Once men start talking, they find it difficult to stop. Thus I've learned it's a mistake to assume that African men are automatically any happier than women with the current state of gender relations. Workshop discussions provide the first opportunity to break the taboo and put into words some of their concerns. "I wish my wife had never been circumcised, she can't enjoy sex." "I'd like my wife to initiate lovemaking from time to time." "My family is trying to arrange a second (polygamous) marriage for me, but I love my wife and don't want to hurt her."
Both women and men in Africa are subject to intense social pressure to conform. Yet what's real masculinity? Is it behaving like the other guys or doing what you think is right? After all, what kind of a man is he whose sense of identity depends on holding on to power over women - especially when he has the power to stop the spread of HIV/AIDS?
Patricia Daniel is a senior lecturer in social development at the University of Wolverhampton, England. She is involved in a collaborative study on gender, peace and stability in Mali. Her website is here.
Patricia Daniel blogged the World Social Forum in Nairobi for openDemocracy see "Women at the World Social Forum".
Also by Patricia Daniel in openDemocracy:
" Mali: everyones favourite destination" (11 May 2006)
" Africa: ask the women" (3 August 2006)
Women, violence and empowerment: the world we live in
(23 February 2007)
"Justice, not globalisation: Lebohang Pheko's voice"
(13 March 2007)
New role models
In Mali I've worked with two trained technicians involved in development projects with the pastoralist Fulbe community.
While his wife is busy at home with their new baby, Baba Maiga goes to market and brings home the groceries, in broad daylight, in a basket on his moped. This is extremely unconventional behaviour, as noted with amusement by his colleagues. Normal practice would be for Aminata to go on foot, carrying the baby and the basket with her.
Amadou Diakité, Baba Maiga's boss, not only refused to let his three daughters go through circumcision (a practice which, among other health problems, brings increased risk of HIV infection) but also withstood family pressure to "try for a son" - saying that three children, girls or boys, was enough. Unheard of.
Such men can help to promote gender equality in the workplace. Another example is Eugène who told me: "I was the one member of the recruitment committee who argued for appointing a woman to the new education post in a case where we had a male and female candidate with similar profiles."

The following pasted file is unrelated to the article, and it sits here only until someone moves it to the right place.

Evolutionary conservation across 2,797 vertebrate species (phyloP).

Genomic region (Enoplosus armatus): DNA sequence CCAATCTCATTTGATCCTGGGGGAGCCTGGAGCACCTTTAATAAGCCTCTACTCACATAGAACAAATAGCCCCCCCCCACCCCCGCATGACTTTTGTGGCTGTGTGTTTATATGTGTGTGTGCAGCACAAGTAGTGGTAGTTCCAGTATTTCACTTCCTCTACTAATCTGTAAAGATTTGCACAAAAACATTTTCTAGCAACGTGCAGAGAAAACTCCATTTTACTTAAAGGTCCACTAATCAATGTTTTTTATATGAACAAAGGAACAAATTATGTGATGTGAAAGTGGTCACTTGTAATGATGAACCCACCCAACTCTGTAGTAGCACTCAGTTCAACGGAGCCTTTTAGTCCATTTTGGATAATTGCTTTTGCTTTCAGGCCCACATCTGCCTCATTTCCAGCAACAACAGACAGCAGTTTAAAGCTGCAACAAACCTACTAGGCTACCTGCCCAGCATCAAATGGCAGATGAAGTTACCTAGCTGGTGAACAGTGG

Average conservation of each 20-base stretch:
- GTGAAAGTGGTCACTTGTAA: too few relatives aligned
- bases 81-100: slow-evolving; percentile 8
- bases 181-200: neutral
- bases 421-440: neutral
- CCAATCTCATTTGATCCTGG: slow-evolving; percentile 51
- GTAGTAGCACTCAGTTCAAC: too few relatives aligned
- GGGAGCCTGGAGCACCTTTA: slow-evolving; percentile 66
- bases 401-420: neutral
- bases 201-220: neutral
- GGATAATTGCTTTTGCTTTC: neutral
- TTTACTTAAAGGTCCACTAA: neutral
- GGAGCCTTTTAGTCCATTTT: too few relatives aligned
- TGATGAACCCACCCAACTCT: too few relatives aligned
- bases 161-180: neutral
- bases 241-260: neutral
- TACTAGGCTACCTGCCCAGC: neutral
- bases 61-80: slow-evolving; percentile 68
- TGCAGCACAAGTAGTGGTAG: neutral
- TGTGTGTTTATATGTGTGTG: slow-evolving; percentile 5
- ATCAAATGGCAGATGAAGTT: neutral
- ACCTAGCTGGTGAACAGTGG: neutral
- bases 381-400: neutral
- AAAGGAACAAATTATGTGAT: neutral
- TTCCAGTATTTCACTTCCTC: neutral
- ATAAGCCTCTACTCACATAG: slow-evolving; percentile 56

Strong female role models - from policy level down to the grassroots - are essential in the process of changing attitudes and behaviour but the part played by male advocates is also invaluable.
Working with a national NGO in Nigeria - a country with the largest and most conservative Anglican church in Africa - I've seen male trainers raise gender issues at civil-society workshops and church meetings. In his presentation, Dan links equal opportunities for women at work to how he would like his own wife and daughter to be treated: "I'm proud of their achievements and I'm angry when they experience discrimination."
By speaking of his own feelings, Dan gives other men the courage to voice their opinions even in the face of more reactionary views. The capacity of men to deliberately confront convention while retaining their dignity provides a new role model. And in publicly demonstrating genuine respect and affection for the women in their lives, these men also reveal real self-respect.
In the words of Michael Onyango, founder of the movement of men against Aids in Kenya (MMAAK):
"This is what we call positive masculinity. It is the belief that all men can show, express and utilise their masculinity to support positive change both within and without themselves. It is about men reaching out for help however strong and courageous they may be. It is also about men not being threatened by the empowerment of women but taking a lead in supporting their role in development."
So, one answer to reducing HIV and increasing gender equality is a different kind of male empowerment. As Ana Dentamo intuited, you can be part of the disease or part of the cure. To men who take the second choice: the respect is mutual.